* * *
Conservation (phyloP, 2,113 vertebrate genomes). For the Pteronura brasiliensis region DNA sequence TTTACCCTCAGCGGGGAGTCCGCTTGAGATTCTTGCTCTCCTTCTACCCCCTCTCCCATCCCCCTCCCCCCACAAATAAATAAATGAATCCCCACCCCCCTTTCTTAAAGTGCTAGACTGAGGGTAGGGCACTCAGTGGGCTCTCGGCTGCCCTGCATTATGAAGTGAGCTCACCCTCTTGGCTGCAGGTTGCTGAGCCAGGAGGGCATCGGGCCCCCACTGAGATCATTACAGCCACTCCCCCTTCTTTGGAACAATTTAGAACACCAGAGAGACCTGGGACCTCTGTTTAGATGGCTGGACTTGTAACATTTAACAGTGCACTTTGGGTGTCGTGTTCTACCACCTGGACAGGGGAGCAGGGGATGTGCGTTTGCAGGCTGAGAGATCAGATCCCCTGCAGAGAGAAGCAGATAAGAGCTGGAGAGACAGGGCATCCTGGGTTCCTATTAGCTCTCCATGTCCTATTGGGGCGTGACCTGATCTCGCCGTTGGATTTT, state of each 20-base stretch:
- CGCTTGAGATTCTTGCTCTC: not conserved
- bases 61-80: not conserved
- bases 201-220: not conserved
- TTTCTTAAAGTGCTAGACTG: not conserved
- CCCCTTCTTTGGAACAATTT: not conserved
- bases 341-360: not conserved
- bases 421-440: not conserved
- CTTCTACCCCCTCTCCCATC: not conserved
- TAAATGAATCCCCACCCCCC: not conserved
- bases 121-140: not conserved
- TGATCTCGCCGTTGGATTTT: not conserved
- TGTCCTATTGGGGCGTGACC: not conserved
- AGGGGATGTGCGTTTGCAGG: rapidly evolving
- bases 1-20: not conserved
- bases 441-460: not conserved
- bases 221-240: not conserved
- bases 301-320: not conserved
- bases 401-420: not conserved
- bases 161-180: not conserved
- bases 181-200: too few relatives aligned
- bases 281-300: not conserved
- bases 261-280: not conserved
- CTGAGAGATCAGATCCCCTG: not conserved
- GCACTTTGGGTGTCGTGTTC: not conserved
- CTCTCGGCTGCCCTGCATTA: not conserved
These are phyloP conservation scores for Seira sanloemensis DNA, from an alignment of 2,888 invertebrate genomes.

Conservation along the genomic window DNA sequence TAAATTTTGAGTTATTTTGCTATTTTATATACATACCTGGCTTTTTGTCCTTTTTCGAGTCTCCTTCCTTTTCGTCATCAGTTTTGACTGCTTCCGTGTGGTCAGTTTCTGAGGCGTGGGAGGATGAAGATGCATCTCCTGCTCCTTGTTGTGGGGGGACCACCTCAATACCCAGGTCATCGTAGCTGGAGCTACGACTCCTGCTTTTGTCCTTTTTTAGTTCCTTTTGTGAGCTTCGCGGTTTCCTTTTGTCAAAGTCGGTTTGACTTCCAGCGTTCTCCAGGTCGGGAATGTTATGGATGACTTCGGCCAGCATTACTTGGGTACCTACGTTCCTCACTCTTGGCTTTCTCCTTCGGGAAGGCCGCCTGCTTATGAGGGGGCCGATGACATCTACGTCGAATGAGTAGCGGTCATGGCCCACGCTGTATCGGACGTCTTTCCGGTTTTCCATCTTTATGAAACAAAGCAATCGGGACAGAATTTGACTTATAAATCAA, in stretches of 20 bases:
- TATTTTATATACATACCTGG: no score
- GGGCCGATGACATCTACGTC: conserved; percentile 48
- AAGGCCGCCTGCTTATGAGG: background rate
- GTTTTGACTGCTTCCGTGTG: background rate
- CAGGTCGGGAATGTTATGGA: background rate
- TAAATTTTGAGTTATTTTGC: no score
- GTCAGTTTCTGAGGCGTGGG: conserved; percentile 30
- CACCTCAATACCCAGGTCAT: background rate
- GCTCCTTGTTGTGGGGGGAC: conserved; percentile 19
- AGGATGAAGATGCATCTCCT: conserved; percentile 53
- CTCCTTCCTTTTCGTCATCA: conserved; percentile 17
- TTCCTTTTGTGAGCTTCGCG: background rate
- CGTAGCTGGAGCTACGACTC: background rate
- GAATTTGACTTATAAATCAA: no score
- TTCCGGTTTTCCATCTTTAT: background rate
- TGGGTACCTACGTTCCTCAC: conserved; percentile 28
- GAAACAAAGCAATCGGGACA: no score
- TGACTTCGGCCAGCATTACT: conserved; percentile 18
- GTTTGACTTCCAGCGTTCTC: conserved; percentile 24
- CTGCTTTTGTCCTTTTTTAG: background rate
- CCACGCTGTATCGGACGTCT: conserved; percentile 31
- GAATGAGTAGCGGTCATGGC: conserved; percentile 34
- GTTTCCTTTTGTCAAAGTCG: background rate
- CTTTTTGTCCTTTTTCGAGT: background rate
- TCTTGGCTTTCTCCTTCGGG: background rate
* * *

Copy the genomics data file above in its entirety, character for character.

Conservation (phyloP, 2,113 vertebrate genomes). For the Pteronura brasiliensis region DNA sequence TTTACCCTCAGCGGGGAGTCCGCTTGAGATTCTTGCTCTCCTTCTACCCCCTCTCCCATCCCCCTCCCCCCACAAATAAATAAATGAATCCCCACCCCCCTTTCTTAAAGTGCTAGACTGAGGGTAGGGCACTCAGTGGGCTCTCGGCTGCCCTGCATTATGAAGTGAGCTCACCCTCTTGGCTGCAGGTTGCTGAGCCAGGAGGGCATCGGGCCCCCACTGAGATCATTACAGCCACTCCCCCTTCTTTGGAACAATTTAGAACACCAGAGAGACCTGGGACCTCTGTTTAGATGGCTGGACTTGTAACATTTAACAGTGCACTTTGGGTGTCGTGTTCTACCACCTGGACAGGGGAGCAGGGGATGTGCGTTTGCAGGCTGAGAGATCAGATCCCCTGCAGAGAGAAGCAGATAAGAGCTGGAGAGACAGGGCATCCTGGGTTCCTATTAGCTCTCCATGTCCTATTGGGGCGTGACCTGATCTCGCCGTTGGATTTT, state of each 20-base stretch:
- CGCTTGAGATTCTTGCTCTC: not conserved
- bases 61-80: not conserved
- bases 201-220: not conserved
- TTTCTTAAAGTGCTAGACTG: not conserved
- CCCCTTCTTTGGAACAATTT: not conserved
- bases 341-360: not conserved
- bases 421-440: not conserved
- CTTCTACCCCCTCTCCCATC: not conserved
- TAAATGAATCCCCACCCCCC: not conserved
- bases 121-140: not conserved
- TGATCTCGCCGTTGGATTTT: not conserved
- TGTCCTATTGGGGCGTGACC: not conserved
- AGGGGATGTGCGTTTGCAGG: rapidly evolving
- bases 1-20: not conserved
- bases 441-460: not conserved
- bases 221-240: not conserved
- bases 301-320: not conserved
- bases 401-420: not conserved
- bases 161-180: not conserved
- bases 181-200: too few relatives aligned
- bases 281-300: not conserved
- bases 261-280: not conserved
- CTGAGAGATCAGATCCCCTG: not conserved
- GCACTTTGGGTGTCGTGTTC: not conserved
- CTCTCGGCTGCCCTGCATTA: not conserved
These are phyloP conservation scores for Seira sanloemensis DNA, from an alignment of 2,888 invertebrate genomes.

Conservation along the genomic window DNA sequence TAAATTTTGAGTTATTTTGCTATTTTATATACATACCTGGCTTTTTGTCCTTTTTCGAGTCTCCTTCCTTTTCGTCATCAGTTTTGACTGCTTCCGTGTGGTCAGTTTCTGAGGCGTGGGAGGATGAAGATGCATCTCCTGCTCCTTGTTGTGGGGGGACCACCTCAATACCCAGGTCATCGTAGCTGGAGCTACGACTCCTGCTTTTGTCCTTTTTTAGTTCCTTTTGTGAGCTTCGCGGTTTCCTTTTGTCAAAGTCGGTTTGACTTCCAGCGTTCTCCAGGTCGGGAATGTTATGGATGACTTCGGCCAGCATTACTTGGGTACCTACGTTCCTCACTCTTGGCTTTCTCCTTCGGGAAGGCCGCCTGCTTATGAGGGGGCCGATGACATCTACGTCGAATGAGTAGCGGTCATGGCCCACGCTGTATCGGACGTCTTTCCGGTTTTCCATCTTTATGAAACAAAGCAATCGGGACAGAATTTGACTTATAAATCAA, in stretches of 20 bases:
- TATTTTATATACATACCTGG: no score
- GGGCCGATGACATCTACGTC: conserved; percentile 48
- AAGGCCGCCTGCTTATGAGG: background rate
- GTTTTGACTGCTTCCGTGTG: background rate
- CAGGTCGGGAATGTTATGGA: background rate
- TAAATTTTGAGTTATTTTGC: no score
- GTCAGTTTCTGAGGCGTGGG: conserved; percentile 30
- CACCTCAATACCCAGGTCAT: background rate
- GCTCCTTGTTGTGGGGGGAC: conserved; percentile 19
- AGGATGAAGATGCATCTCCT: conserved; percentile 53
- CTCCTTCCTTTTCGTCATCA: conserved; percentile 17
- TTCCTTTTGTGAGCTTCGCG: background rate
- CGTAGCTGGAGCTACGACTC: background rate
- GAATTTGACTTATAAATCAA: no score
- TTCCGGTTTTCCATCTTTAT: background rate
- TGGGTACCTACGTTCCTCAC: conserved; percentile 28
- GAAACAAAGCAATCGGGACA: no score
- TGACTTCGGCCAGCATTACT: conserved; percentile 18
- GTTTGACTTCCAGCGTTCTC: conserved; percentile 24
- CTGCTTTTGTCCTTTTTTAG: background rate
- CCACGCTGTATCGGACGTCT: conserved; percentile 31
- GAATGAGTAGCGGTCATGGC: conserved; percentile 34
- GTTTCCTTTTGTCAAAGTCG: background rate
- CTTTTTGTCCTTTTTCGAGT: background rate
- TCTTGGCTTTCTCCTTCGGG: background rate